The Student News Site of University of Arizona

The Daily Wildcat

53° Tucson, AZ

The Daily Wildcat

The Daily Wildcat


Column: Law banning too-skinny models achieves nothing

France recently passed legislation prohibiting fashion models with a body mass index below 18 from working. Modeling agencies violating the ban could face over $80,000 in fines and up to six months in prison.

Perhaps obviously, this ban affects a large segment of the industry. When similar legislation was enacted in Spain, 30 percent of the models from previous years were turned away.

The ban is a response by François Hollande’s administration to the growing body image issues and cases of eating disorders in the country. Currently, an estimated 40,000 people — 90 percent of them women — in France suffer from anorexia nervosa, just one type of eating disorder prevalent worldwide.

In theory, limiting the exposure of teenage girls to models who are deemed to be unhealthily thin could improve these statistics. After all, 47 percent of girls in grades five through 12 reported wanting to lose weight because of magazine pictures.

However, this legislation is problematic on several levels. The first is that BMI, the measure by which the models are deemed “fit to work,” is already a noticeably flawed standard of health.

BMI is a number derived from your height and weight — and only your height and weight. It ignores factors that could actually make for a better holistic assessment of a given model’s health, like age, metabolism, muscle composition or the location of body fat.

In short, a low BMI does not indicate an eating disorder, or even that a model is unhealthy. Applying it in this way, then, is somewhat akin to using a hammer on a screw — it’s the entirely wrong tool to fix the problem. Moreover, forcing models into a body type that may not be natural for them could bring about a whole host of other issues of image and self-esteem.

“Eating disorders are emotional disorders that have psychological, behavioral, social and physical manifestations, of which body weight is only one,” as was nicely put by the Council of Fashion Designers of America’s website.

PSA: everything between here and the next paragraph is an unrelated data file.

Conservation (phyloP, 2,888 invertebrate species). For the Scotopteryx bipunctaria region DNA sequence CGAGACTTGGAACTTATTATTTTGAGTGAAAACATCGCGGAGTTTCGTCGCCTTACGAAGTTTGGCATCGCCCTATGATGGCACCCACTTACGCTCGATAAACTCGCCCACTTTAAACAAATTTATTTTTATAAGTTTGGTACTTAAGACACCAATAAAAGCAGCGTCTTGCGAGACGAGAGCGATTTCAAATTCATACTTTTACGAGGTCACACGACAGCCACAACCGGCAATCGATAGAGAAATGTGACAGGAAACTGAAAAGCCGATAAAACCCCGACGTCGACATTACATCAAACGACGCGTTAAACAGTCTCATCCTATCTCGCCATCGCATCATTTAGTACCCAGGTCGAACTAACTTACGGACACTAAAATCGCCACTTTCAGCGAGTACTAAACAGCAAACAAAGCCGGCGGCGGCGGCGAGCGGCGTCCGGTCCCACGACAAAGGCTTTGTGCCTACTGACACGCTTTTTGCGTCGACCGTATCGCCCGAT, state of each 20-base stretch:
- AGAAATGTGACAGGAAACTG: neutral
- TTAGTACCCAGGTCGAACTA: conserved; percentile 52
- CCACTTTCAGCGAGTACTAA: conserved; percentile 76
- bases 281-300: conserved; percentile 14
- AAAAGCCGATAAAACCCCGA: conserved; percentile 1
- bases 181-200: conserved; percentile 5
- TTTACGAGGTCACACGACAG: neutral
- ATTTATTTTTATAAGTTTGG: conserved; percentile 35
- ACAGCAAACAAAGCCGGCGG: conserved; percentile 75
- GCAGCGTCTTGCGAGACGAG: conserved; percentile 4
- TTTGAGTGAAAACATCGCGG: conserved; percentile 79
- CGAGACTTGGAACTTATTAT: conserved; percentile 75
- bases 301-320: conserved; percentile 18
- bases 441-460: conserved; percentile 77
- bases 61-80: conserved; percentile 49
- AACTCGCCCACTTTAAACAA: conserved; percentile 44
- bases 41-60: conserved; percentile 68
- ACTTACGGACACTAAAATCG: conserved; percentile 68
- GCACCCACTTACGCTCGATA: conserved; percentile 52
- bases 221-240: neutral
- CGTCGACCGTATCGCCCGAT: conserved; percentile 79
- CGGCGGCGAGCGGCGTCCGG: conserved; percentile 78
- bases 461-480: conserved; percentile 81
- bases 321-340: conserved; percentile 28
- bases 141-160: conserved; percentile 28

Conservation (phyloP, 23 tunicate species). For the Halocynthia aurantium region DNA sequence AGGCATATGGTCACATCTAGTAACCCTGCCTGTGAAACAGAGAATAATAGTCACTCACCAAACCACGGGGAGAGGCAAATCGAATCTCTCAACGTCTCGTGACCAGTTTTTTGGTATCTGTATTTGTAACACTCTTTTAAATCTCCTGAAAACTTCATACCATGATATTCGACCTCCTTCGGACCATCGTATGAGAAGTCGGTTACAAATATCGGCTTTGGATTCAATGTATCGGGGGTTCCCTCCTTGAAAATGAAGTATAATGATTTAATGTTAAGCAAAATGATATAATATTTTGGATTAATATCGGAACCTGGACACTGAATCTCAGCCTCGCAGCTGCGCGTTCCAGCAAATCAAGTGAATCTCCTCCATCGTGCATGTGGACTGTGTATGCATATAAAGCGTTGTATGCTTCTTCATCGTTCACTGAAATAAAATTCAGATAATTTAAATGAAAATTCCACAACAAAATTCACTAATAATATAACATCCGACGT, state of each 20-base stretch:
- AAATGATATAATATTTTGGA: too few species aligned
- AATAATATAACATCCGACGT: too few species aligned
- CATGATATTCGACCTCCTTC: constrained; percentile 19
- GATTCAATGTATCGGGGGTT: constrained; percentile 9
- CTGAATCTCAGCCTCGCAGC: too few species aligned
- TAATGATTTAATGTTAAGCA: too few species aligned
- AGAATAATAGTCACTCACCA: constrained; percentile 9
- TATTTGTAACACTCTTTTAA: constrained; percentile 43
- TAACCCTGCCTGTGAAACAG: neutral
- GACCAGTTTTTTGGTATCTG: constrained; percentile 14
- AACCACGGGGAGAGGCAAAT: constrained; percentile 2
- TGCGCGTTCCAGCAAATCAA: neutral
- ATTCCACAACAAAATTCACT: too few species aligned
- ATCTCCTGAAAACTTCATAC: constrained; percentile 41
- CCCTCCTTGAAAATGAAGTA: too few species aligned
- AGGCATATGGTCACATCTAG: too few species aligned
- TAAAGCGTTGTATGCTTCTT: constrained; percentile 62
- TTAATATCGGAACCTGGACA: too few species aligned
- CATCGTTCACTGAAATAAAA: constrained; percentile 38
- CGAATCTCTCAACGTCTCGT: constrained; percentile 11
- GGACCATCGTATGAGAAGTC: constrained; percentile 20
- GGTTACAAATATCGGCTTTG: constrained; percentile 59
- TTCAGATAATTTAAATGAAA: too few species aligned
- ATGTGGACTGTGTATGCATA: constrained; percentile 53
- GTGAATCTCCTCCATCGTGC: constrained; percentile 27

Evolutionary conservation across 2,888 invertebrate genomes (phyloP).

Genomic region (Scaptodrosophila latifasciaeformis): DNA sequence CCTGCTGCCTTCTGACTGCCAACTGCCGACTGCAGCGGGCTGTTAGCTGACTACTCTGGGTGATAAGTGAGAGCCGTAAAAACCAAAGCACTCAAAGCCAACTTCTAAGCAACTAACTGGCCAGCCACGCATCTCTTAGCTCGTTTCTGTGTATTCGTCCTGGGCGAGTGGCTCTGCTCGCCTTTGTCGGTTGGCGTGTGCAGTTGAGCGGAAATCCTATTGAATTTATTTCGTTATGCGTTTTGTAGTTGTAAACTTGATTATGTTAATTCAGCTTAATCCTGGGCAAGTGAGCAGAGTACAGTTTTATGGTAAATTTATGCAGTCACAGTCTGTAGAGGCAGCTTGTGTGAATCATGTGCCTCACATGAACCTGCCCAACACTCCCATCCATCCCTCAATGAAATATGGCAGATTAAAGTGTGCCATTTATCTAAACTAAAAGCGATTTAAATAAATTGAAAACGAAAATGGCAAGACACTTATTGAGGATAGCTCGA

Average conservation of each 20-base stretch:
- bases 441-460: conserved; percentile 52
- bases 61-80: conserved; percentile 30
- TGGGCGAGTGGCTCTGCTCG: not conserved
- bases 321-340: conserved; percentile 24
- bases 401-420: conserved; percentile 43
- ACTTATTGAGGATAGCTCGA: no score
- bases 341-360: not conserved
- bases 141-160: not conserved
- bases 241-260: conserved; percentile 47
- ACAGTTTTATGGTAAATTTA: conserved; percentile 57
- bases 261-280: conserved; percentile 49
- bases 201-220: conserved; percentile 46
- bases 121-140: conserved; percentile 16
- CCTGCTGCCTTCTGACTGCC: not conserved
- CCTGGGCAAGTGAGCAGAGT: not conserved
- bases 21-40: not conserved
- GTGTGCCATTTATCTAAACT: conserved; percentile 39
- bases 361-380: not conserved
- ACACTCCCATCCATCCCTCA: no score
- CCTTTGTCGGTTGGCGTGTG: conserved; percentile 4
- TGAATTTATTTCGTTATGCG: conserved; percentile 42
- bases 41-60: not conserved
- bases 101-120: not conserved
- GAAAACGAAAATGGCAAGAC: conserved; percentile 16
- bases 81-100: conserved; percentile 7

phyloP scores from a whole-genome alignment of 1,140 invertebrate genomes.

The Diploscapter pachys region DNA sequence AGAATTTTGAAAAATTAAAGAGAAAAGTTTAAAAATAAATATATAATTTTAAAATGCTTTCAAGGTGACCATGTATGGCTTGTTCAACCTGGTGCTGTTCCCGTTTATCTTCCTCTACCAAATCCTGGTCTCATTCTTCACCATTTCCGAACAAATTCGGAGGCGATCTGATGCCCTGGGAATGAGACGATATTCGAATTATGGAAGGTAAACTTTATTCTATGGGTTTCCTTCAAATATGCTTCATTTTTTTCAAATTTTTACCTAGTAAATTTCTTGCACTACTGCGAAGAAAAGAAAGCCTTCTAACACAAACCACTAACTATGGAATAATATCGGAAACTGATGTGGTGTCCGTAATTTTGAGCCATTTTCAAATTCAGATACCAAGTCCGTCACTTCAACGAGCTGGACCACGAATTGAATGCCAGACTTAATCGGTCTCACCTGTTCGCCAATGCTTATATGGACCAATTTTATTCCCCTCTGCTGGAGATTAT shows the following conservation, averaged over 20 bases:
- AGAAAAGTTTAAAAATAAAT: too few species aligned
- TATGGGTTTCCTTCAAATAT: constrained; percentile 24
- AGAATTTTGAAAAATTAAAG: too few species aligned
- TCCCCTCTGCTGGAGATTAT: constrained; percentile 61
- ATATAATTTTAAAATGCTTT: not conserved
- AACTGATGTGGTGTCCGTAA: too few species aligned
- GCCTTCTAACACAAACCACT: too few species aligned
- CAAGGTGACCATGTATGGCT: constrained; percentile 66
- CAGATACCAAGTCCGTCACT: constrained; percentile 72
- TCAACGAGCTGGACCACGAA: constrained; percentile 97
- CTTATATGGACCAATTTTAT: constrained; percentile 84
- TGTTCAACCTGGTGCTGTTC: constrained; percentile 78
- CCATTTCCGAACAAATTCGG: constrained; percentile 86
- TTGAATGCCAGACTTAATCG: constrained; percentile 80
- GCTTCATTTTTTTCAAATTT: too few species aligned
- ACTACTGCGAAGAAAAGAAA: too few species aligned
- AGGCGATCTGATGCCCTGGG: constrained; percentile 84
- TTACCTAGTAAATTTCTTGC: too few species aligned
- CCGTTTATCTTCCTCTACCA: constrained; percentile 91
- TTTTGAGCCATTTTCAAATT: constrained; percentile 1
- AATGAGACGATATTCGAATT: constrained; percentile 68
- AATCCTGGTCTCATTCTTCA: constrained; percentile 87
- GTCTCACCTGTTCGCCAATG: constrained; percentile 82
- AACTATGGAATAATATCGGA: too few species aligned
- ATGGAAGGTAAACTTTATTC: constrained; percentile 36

Almost ironically, the image of disordered eating presented by the media is that of a rail-thin waif suffering from anorexia. However, it is possible to suffer from anorexia and be at a normal weight, or even be considered overweight — it is even more likely that this will occur if the patient is suffering from a different eating disorder, such as bulimia nervosa or binge-eating disorder.

Moreover, the consequences of eating disorders reach beyond the physical consequences of extreme weight loss: Almost 50 percent of people suffering from eating disorders meet the criteria for depression.

Reducing eating disorders to a mere question of body weight, as this legislation does, ignores the larger scope of the problem. It is, in short, a one-size-fits-all solution — pun intended — for a problem filled with nuances.

“Rather than being focused on all the talk about thinness and obesity, I am personally interested in championing healthy eating choices and behaviors, as well as improving physical activity,” said Sheila Parker, a UA public health lecturer.

Real solutions to society’s problem of body image will address not only these healthier behaviors, but also the competitive, comparative and image-obsessed nature of the media and culture.

However, all the proposed “solutions” are akin to this new law — simplistic, blanket bans that ignore the complex scope of eating disorders as illnesses that are just as mental as they are physical. Until this changes, legislation like France’s will only be making things worse.


Maddy Bynes is a junior studying political science and history. Follow her on Twitter.

More to Discover
Activate Search